SAT Reading: Literary Passage

The SAT Reading 📚 section is everyone’s most dreaded section with complicated answer choices that sound exactly the same. But don’t worry! Once you get used to the structure and pattern, you’ll notice answer choices can become very clear, and you’ll be able to pinpoint the right answer. So let’s dive into it!
SAT Reading Literary Passage

Overview: Literary Passage

The SAT Reading 📚 section is everyone’s most dreaded section with complicated answer choices that sound exactly the same. But don’t worry! Once you get used to the structure and pattern, you’ll notice answer choices can become very clear, and you’ll be able to pinpoint the right answer. So let’s dive into it!

Remember that you’ll have 65 minutes to answer 52 multiple-choice questions, with 10-11 questions per passage, which means you should spend around 10 minutes per passage to leave yourself enough time. ⏰

Imagine diving into a treasure trove of captivating stories, profound ideas, and thought-provoking texts. That’s precisely what awaits you in the SAT literary passage section! In this section, you’ll encounter a variety of passages that cover a wide range of topics and writing styles. These passages may be excerpted from famous works of literature, historical documents, or contemporary articles. The key is to not only understand the literal meaning of the text but also to delve deeper into its underlying themes, arguments, and literary devices.

Types of Questions

Let’s walk through common question types you may see asked after the literary passage:

  1. Synthesis questions: These questions ask you to read a paired passage and answer based on information provided in both passages. It may also include reading and interpreting an infographic.
  2. Global questions: These require you to identify explicit and implicit themes of the passage. This means that you’ll have to find the author’s central idea and purpose, hence the name “global question.”
  3. Global questions will also ask you about summary details, so you should pay attention to the overall summary as well!
    1. You’ll notice that global questions don’t reference a specific line number or paragraphs. Instead, they only ask for the central idea 💡 or theme. This means that you should avoid choosing answer choices that summarize secondary ideas.

    2. Also, note that Science and Historical Document passages will have a thesis statement, but Literature passages will not.

  4. Command of evidence questions: Command of evidence questions are the typical “which line provides evidence?” questions. Some of you might hate it 😡, some of you might love it 🥰. This is because the questions usually come in a pair, and this question relies on your answer to the last question. So if you answered it wrong, this might misguide you to the wrong answer for the evidence question. On the bright side, if you can’t figure out the last question using the evidence question, the answer must be within the lines provided as answer choices. But this isn’t always the case.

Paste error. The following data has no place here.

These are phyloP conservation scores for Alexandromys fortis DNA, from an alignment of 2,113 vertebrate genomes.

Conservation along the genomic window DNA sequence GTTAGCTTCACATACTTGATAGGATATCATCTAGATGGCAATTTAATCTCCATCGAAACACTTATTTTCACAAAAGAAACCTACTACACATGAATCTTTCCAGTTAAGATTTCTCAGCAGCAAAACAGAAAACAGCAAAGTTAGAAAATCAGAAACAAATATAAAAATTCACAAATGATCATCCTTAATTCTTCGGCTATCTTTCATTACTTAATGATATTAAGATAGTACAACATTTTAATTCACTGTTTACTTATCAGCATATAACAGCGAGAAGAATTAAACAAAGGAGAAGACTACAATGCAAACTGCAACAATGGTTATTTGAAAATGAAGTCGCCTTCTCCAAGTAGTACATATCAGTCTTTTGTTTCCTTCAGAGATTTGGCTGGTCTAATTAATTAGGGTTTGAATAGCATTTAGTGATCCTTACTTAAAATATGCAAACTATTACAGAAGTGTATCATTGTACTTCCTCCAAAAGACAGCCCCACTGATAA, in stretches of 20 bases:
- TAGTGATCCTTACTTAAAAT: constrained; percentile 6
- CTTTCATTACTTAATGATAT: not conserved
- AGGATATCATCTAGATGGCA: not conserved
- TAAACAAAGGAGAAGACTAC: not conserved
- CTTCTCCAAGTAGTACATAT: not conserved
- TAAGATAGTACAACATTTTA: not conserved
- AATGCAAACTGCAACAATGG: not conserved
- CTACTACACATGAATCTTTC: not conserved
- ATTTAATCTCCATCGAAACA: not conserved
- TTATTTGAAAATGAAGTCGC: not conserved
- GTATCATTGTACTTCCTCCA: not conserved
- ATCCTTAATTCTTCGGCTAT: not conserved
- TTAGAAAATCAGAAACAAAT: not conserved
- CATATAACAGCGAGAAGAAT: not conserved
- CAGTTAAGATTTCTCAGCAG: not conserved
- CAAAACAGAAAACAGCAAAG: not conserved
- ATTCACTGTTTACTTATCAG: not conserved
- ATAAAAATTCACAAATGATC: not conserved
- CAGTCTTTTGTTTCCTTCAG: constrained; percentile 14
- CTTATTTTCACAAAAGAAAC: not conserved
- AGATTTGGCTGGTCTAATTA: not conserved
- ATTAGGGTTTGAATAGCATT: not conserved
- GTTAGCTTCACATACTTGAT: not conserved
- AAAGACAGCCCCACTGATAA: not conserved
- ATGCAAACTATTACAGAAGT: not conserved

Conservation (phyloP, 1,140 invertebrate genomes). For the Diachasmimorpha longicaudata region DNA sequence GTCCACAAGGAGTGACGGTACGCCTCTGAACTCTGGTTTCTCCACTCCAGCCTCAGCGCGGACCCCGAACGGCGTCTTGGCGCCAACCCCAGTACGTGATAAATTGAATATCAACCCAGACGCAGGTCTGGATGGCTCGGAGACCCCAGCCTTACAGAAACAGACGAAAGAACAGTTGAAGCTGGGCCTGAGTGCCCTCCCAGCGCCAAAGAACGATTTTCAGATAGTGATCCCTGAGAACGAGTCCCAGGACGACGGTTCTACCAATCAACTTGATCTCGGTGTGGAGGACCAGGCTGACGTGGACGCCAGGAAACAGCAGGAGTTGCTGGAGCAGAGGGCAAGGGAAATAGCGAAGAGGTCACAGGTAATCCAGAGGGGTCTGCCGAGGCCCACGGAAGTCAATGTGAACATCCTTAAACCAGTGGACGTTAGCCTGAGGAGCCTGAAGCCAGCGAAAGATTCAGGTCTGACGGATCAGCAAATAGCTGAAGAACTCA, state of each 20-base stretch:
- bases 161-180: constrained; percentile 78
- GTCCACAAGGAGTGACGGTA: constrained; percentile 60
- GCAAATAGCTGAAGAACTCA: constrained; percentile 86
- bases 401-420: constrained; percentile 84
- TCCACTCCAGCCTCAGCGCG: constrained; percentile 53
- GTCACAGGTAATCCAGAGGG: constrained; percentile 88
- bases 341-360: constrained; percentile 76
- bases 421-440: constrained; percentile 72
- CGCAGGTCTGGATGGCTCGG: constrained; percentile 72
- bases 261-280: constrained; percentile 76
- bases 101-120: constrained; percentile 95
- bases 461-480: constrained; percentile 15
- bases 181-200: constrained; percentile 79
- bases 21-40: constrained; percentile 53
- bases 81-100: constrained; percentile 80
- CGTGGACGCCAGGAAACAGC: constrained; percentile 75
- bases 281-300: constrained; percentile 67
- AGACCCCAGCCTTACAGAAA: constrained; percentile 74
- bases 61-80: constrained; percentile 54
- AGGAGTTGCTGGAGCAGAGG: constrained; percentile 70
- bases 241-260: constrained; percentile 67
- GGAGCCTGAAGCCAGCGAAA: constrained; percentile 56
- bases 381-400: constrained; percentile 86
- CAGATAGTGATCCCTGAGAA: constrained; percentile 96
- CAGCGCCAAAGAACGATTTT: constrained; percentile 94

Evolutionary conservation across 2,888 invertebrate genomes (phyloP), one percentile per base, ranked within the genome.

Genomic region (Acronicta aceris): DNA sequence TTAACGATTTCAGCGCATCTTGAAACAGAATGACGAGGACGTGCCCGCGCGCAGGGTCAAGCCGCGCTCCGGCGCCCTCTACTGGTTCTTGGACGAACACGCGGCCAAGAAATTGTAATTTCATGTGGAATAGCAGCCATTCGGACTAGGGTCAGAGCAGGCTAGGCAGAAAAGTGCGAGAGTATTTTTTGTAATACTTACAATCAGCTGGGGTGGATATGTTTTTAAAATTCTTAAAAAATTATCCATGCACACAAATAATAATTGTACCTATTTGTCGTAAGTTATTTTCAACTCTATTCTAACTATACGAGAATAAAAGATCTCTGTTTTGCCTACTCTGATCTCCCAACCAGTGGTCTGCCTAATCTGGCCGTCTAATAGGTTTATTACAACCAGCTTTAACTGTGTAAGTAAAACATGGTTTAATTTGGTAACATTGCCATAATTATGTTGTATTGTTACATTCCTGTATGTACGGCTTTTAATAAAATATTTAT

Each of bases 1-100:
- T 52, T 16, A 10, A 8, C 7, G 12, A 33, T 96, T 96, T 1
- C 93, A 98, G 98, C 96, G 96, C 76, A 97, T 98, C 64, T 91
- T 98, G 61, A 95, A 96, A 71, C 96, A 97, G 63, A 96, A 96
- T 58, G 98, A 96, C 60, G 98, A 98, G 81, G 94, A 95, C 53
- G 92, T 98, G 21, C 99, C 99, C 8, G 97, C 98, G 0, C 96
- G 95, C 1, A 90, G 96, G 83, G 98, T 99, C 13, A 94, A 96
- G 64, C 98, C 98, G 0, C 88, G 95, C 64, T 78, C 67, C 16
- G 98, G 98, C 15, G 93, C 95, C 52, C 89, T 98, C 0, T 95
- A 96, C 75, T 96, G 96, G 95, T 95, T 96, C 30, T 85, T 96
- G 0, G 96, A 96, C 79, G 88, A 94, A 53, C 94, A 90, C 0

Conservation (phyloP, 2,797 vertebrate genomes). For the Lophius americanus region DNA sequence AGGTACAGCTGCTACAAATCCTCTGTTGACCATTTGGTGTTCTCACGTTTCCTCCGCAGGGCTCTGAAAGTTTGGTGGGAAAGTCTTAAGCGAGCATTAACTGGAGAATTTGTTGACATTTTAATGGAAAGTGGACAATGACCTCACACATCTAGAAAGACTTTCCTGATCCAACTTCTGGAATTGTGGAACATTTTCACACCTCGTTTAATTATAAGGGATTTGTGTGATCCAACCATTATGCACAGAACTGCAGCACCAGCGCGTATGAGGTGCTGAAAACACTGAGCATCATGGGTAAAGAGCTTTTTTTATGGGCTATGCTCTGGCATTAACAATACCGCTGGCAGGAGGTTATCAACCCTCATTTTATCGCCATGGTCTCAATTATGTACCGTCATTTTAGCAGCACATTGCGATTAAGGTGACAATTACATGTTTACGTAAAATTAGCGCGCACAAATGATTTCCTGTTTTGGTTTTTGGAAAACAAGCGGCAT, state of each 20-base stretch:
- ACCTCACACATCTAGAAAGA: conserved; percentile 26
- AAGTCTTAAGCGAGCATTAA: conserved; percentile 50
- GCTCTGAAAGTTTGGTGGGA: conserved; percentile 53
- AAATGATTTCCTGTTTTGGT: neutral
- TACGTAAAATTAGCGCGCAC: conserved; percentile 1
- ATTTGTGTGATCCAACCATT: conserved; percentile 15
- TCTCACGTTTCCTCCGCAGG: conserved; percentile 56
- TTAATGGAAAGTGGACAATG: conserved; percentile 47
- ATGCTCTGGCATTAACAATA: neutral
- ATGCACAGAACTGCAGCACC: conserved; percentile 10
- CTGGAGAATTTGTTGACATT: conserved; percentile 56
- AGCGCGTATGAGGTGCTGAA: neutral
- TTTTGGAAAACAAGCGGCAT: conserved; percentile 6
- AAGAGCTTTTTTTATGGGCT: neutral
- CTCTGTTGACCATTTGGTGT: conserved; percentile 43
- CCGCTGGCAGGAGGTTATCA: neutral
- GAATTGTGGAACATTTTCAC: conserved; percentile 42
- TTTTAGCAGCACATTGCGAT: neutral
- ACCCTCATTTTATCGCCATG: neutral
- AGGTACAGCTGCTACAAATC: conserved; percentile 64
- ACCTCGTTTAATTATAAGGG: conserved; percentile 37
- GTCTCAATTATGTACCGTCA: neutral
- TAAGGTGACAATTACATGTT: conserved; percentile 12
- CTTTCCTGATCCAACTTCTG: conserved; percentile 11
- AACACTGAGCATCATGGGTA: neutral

1. Sometimes it’ll simply ask you to cite evidence that best supports, disputes, strengthens, or weakens a claim that was introduced at some point.

    2. Needless to say, you should always make sure your previous answer seems to match your answer to the evidence question. Avoid answers that provide evidence for the wrong answer in the previous question.

🤫Tips and Strategies

🧐 1. Read Actively

Imagine yourself embarking on an exciting journey through the pages of each passage. As you dive in, bring an active mindset along for the ride. This means actively engaging with the text by highlighting key details, underlining important points, and making insightful notes in the margins. Think of it as having a conversation with the passage, where you mark the spots that pique your interest or seem significant. By doing so, you’ll not only stay focused but also create a personalized roadmap to navigate through the passage effortlessly. These annotations will serve as signposts, guiding you back to essential information when answering the questions later.

🫡 2. Understand the Structure

Imagine the structure of a passage as the backbone that holds everything together. Just like getting to know the layout of a new neighborhood helps you navigate more easily, familiarizing yourself with the structure of different literary genres will make it easier to analyze passages effectively. Take a moment to explore the elements of fiction, non-fiction, and poetry. Dive into the world of plots, characters, arguments, and poetic devices. By understanding these building blocks, you’ll be equipped with the tools to unravel the passage’s inner workings. It’s like having a map that guides you through the twists and turns of the author’s narrative.

😏 3. Answer Questions Strategically

To maximize your success and save precious time, start by tackling questions that refer to specific lines or paragraphs in the passage. These questions are like signposts that direct your attention to specific details within the text. By answering them first, you can stay grounded in the passage and rely on the information right in front of you. Once you’ve tackled these targeted questions, you can move on to the broader ones that require a comprehensive understanding of the entire passage. This strategic approach helps you navigate through the questions efficiently, preventing confusion and ensuring that you allocate your time wisely. So, embark on your SAT quest with a well-thought-out plan, and conquer those questions one step at a time!

😮‍💨 4. Practice, Practice, Practice

Just like any skill, mastering the SAT literary passage section requires practice. Think of it as honing your reading comprehension abilities through regular exercise. Familiarize yourself with different types of literary passages by engaging in targeted practice sessions with sample questions and full-length practice tests. By exposing yourself to a variety of passages, you’ll not only improve your reading comprehension skills but also become comfortable with the format and style of the SAT literary passage section. So, make practice a regular part of your SAT preparation routine!

😋 5. Understanding Characterization

As you read through the passage, you should keep in mind a few things about the characters:

How are the characters being described by the author?

Ask yourself: who are the main characters? How are they described? The author can use several ways to describe a character, through direct and indirect characterization. 

  • With direct characterization, the author describes a character by straightforwardly just telling the reader. This is usually done through the use of adjectives.